Users use the back & forward buttons in their browser (or on their mouse). And they use the refresh button too. So be careful with form posts on your website.

Nobody likes this...

enter image description here

This dialog box appears when you refresh the page that the data is posted to. Fortunately, it can be avoided by using method="get" when possible, or method="post" followed immediately by a redirect where necessary. If you must use a post for length or security reasons, the redirect should go to a different URL than the form action to avoid this message.

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Thanks for the reminder. I need to go back and look at some of my applications to make sure I'm not putting users through that. – Kevin Kaske Aug 16 '10 at 19:41
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Don't use method="get" if your form post changes something. Only use get for things like searches, everything else should use post. – John Sheehan - Runscope Aug 16 '10 at 19:54
    
@John: I agree. And if you're using a post, then follow that up with a redirect to a different URL for the "changes saved successfully" message, as it were. That'll avoid this problem. – Steve Wortham Aug 16 '10 at 20:33
14  
Ideal redirect is en.wikipedia.org/wiki/HTTP_303 and not 302 or 301. – iamgopal Aug 17 '10 at 2:37
    
I agree and disagree. Breaking the backbutton is indeed horrible, but recently safari and chrome have a bug causing all image, stylesheets and scripts to reload after a post redirect get. This is even worse than breaking the back button. Especially on mobile devices that have a huge latency. There fore I recommend putting a tocken in your form to prevent double submits. Also see stackoverflow.com/questions/3004702/… – Kristof Neirynck Aug 17 '10 at 7:33

JavaScript links. You can't middle-click open a new tab for javascript:loadPage(34576).

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Big no no. But guess what ASP.NET Web Forms do? Exactly that. – sholsinger Feb 4 '11 at 20:23
    
I HATE THIS! #1 pet peeve! – crazy2be May 23 '11 at 4:35
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Well, in Safari you can. It will execute the JavaScript on the current page and open any pages that that JavaScript code opens in a new tab. – Bassie Aug 6 '11 at 15:11
    
Sweet, holy, hay-zeus. This is number one on my list. FFS just let me do as I please. – MonkeyZeus Mar 6 '15 at 17:11

Asking mandatory personal information in registration forms when they are not necessary.

Examples :

  • asking an address on a website where this information is useless
  • Forcing to enter a "real" name
  • ...

Making this information mandatory is the best way to get a really polluted database full of "dummy", "foo@foo.com", etc. because most people don't like to give that kind of information when it's not really necessary.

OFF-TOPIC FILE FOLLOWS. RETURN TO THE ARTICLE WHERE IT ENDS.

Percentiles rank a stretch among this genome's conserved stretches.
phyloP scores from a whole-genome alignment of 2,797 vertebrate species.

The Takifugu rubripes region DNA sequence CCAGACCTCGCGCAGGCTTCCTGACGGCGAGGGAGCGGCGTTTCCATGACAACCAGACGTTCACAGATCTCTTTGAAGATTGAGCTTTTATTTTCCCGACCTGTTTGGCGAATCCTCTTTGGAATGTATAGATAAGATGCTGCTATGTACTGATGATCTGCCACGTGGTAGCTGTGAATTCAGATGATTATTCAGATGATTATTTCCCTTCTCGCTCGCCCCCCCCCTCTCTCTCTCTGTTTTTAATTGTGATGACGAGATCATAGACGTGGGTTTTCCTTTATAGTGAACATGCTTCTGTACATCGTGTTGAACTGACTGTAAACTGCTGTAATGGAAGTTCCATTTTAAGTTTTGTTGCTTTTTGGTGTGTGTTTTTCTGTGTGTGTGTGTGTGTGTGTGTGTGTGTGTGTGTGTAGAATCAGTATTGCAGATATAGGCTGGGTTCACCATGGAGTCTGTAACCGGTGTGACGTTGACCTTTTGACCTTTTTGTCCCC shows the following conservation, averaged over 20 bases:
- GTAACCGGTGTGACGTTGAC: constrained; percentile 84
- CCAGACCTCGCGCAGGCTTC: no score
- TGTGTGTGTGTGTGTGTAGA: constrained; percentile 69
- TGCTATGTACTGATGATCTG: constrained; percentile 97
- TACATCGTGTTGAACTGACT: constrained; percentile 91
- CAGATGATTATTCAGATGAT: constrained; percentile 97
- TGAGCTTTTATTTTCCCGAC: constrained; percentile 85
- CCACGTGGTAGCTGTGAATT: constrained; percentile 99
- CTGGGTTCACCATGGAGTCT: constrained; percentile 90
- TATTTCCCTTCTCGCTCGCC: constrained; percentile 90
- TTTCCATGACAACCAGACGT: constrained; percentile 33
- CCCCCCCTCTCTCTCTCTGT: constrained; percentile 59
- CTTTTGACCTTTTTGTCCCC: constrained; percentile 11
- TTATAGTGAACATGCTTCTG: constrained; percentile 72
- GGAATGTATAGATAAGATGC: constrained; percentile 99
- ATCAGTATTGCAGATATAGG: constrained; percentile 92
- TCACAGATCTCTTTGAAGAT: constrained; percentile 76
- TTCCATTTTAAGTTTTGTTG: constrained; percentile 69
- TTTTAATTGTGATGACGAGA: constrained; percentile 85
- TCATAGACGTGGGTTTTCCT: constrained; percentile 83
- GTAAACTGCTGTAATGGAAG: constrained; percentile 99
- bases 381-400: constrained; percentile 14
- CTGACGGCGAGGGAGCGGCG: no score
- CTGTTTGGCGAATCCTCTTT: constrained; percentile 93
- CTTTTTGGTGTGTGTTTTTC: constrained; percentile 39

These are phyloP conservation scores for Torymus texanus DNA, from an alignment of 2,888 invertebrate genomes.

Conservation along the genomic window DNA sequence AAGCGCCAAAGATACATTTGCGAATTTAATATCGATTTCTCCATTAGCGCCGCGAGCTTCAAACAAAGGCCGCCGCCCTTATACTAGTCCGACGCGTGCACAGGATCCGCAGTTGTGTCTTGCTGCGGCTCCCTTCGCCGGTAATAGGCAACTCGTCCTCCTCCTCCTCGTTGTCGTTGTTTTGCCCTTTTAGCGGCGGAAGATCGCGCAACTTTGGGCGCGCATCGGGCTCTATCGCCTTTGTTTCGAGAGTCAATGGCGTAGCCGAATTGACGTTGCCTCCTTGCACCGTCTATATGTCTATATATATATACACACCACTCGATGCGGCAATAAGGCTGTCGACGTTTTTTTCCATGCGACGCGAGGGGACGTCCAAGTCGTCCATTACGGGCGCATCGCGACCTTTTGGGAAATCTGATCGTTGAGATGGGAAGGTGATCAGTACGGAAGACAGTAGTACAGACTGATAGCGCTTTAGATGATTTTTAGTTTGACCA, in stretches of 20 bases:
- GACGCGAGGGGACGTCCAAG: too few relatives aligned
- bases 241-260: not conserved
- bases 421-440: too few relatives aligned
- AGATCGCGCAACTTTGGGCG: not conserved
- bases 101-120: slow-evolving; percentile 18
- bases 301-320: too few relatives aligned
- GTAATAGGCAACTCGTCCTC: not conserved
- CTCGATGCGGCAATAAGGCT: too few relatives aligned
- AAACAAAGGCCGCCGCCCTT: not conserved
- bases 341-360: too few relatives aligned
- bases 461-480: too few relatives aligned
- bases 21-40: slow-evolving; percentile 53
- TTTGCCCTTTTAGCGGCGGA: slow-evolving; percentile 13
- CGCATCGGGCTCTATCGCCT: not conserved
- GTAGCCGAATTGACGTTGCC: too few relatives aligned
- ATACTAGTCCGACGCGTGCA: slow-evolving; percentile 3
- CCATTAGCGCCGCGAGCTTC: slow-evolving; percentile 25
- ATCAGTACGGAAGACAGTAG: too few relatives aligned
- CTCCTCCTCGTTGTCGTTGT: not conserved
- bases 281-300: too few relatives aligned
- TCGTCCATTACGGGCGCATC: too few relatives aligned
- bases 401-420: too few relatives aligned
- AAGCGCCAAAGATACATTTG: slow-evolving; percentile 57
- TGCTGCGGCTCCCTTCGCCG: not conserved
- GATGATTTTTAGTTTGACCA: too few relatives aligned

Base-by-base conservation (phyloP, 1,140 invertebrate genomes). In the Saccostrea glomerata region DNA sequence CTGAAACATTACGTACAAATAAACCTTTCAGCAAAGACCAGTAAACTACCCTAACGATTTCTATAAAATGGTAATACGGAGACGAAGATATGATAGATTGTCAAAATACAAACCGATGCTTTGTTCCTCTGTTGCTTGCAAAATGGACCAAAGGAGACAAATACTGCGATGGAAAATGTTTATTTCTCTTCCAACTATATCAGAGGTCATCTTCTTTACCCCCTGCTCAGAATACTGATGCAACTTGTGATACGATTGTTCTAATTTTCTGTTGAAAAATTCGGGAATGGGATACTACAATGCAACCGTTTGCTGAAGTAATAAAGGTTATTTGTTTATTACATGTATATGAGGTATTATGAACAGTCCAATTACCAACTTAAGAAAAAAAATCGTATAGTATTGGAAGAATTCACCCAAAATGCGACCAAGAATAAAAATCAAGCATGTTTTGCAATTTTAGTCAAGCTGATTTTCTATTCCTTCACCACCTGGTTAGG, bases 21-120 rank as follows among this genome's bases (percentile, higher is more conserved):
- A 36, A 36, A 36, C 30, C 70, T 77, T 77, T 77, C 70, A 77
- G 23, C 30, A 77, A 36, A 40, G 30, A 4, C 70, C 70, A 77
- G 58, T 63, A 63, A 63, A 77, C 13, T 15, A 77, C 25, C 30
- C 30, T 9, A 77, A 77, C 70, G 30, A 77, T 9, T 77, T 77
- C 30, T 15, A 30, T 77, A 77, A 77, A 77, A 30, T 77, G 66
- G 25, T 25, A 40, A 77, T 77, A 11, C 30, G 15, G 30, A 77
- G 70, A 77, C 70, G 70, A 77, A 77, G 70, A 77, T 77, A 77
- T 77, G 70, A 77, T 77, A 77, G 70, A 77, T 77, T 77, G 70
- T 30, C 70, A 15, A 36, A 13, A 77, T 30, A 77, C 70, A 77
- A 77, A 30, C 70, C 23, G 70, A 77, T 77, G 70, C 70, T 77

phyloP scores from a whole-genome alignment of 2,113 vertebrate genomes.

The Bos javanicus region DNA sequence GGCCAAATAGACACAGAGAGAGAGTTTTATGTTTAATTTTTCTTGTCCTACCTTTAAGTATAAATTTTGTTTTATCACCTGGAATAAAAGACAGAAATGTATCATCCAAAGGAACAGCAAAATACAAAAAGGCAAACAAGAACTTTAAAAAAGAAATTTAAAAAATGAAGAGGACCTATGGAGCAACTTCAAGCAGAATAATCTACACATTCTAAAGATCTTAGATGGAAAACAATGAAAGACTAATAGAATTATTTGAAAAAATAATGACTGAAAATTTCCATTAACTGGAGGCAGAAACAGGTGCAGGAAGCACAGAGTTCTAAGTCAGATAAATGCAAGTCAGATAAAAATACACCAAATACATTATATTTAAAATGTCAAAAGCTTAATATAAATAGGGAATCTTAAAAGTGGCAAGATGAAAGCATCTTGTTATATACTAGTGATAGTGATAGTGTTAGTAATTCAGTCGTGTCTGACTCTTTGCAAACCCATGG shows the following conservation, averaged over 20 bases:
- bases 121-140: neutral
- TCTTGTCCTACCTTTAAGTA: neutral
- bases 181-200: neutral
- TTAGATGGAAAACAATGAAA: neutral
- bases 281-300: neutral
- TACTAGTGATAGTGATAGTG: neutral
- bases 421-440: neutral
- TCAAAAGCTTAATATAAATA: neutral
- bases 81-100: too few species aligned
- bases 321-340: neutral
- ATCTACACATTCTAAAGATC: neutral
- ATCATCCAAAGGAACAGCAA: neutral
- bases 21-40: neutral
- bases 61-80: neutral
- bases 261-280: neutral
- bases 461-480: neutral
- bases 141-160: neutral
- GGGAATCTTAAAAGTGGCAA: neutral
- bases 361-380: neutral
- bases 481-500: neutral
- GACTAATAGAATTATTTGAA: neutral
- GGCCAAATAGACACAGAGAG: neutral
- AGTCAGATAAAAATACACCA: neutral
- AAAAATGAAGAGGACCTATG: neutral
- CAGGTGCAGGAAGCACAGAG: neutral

Moreover, not being able to modify any of this information is a really bad design.

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I would add to that asking for first name and last name as separate fields. There are some people out there who only have one name, and not all of them are celebrities. – ICR Aug 17 '10 at 8:05
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@ICR It also affects other cultures that don't have the same concept as western culture, where we have our given and family name. See the Wikipedia article on Arabic names for an interesting read. – Jared Harley Aug 21 '10 at 2:29
    
The most shoot-yourself-in-the-foot example of this is the popular Crowdfunding site Indiegogo, which asks backers for their physical address no matter what, even if the project only offers electronic rewards. – Dan Dascalescu Oct 27 '12 at 4:37
    
big one for me is 'title', i.e. Mr, Mrs etc. - don't make that mandatory – Toni Leigh Aug 27 '13 at 20:24

target="_blank" on anchors is one of the most common, and the one I hate most. There are some cases which it makes sense, though, to my opinion.

Here's a rather known list of Top 10 Mistakes on Web Design: http://www.useit.com/alertbox/9605.html

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+1 It's a classic link. – Chuck Conway Aug 16 '10 at 19:44
    
Yup +1 for the link. – jessegavin Aug 16 '10 at 19:54
    
When clicking on a link inside the current process would break the flow, I open the link in a new window. But only when it isn't possible to display the link's information in a 'popup' window/box/message. Examples of the above being external sites or when the user needs to open a help doc. – LoganGoesPlaces Aug 17 '10 at 1:23
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@Aren only in XHTML. It's still valid in HTML5 and HTML 4.01. – Yahel Nov 1 '10 at 17:36